Everyone is looking for that elusive aerial cam that's both affordable and easy to operate for the average videographer. I'm setting out to see if the DJI Phantom Quadcopter combined with a GoPro Hero3 Black Edition is the answer, in this two-part review and workflow study.
Ever since I got my first GoPro Hero, I've longed to find a way to get it airborne remotely and even tried makeshift setups with DIY kites and researched helicopters and drones - but those were always way out of my budget - not to mention the steep learning curve in flying most of them (read: NOT CRASHING!!)
So you could imagine my enthusiasm in learning about the release of the DJI Phantom for GoPro. An entry-level quadcopter/drone that a beginner can setup and fly right out of the box. And when it comes to motorized RC aircraft, I'm truly a beginner! You can learn more about the DJI Phantom from their website at DJI Innovations website, or though their reseller/dealer DSLRPros, Inc.
Initial Assembly & Setup
When DJI claims that the Phantom is ready to fly out of the box, it pretty much is. Some minor assembly is require to install the landing gear and props, charge the battery and you're good to go!
I did find it extremely helpful to review the step-by-step videos from unboxing to learning the flight controls. Check out this link to learn more about the setup and flight controls from the DSLRPros.com website.
The kit comes complete and well-organized in the box.
The first thing you've got to do is take out the battery and charger and get it charged and ready to go. My experience is about 30-45 minutes to fully charge from a drained battery.
Then install the landing gear and GoPro mount with the provided screws (with Locktite already applied to the screws)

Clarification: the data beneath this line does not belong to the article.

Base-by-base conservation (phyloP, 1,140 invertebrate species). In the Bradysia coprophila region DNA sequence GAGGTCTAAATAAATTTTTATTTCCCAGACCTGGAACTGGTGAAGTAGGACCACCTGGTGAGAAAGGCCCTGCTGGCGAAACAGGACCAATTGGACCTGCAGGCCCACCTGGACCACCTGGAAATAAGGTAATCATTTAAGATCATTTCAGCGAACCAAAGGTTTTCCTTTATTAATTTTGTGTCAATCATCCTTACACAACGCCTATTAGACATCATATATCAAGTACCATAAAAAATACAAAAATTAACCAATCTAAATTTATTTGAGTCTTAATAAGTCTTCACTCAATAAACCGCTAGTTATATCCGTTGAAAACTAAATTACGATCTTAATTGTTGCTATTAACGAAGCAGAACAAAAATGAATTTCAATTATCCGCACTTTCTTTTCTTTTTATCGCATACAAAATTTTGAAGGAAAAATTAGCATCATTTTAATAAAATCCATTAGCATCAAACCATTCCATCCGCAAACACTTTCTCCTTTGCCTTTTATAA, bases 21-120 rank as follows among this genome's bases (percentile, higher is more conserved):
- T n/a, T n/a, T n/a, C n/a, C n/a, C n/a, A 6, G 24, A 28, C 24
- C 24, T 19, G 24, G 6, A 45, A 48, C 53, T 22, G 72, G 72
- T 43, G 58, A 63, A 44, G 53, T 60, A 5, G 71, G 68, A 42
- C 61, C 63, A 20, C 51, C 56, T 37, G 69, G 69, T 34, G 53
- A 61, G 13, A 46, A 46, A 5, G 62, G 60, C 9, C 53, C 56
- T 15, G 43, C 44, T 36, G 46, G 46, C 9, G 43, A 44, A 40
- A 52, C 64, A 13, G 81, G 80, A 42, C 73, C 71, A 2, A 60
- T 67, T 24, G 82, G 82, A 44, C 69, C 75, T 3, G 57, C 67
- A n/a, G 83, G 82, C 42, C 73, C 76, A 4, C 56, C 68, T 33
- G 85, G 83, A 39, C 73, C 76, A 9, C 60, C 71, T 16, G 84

Then install the props - CAUTION: be sure you pay attention to the directional rotation of the prop to the rotor - there are directional arrows on both the rotor arm and on the prop so you can easily match them up!
Once the battery is charged, you're ready to fly! Again, do watch the prep videos in the link above, as you will need to understand the different controls on the remote, the startup sequence and the compass calibration process.
And - like any other 10yr old boy, I applied all the available stickers that came with the kit - plus added a couple GoPro stickers for that "custom" look... plus I didn't have any flames.
We brought a couple cameras with us to capture the first flight with the Phantom - just to show you the process and share my experience working with it "out of the box".
The first thing I did on-site was to attach the GoPro to the Phantom. I used the mount that came with the Phantom which has the knurled knob and nut for mounting either the provided cage (designed for the Hero2) or any standard GoPro housing. Since I have a Hero3, I just used the smallest configuration (no BacPacs) and the basic waterproof housing. I may experiment with the GoPro "Frame" which weighs less, but also offers no protection for the camera. I probably wouldn't suggest that for a first-time flier.
Before you insert the battery in the Phantom (there is no on/off switch so it can't accidentally start up or cause injury) you must first power-on your controller and make sure the throttle is all the way down. If you don't, the controller will beep a warning continuously when you turn it on.
After you've connected the battery and closed the door, you need to calibrate the Phantom's compass and make sure you've got a good satellite signal for the GPS. (again, instructions on all these setup & operational procedures are available via video at this link to the DSLRPros.com website).
Since I also wanted to control my Hero3 with the GoPro WiFi App on my iPhone, I used a lanyard I got from a trade show to attach to the controller to give me another "hand" and I checked to make sure the iPhone was communicating and the camera was set to record and provided a preview. I also purposely chose the higher-vertical format mode in 1440 on the GoPro so the props would be intentionally visible - but in most cases, a 16:9 format is what you'll want to shoot in to avoid seeing any of the Phantom's structure in your shots.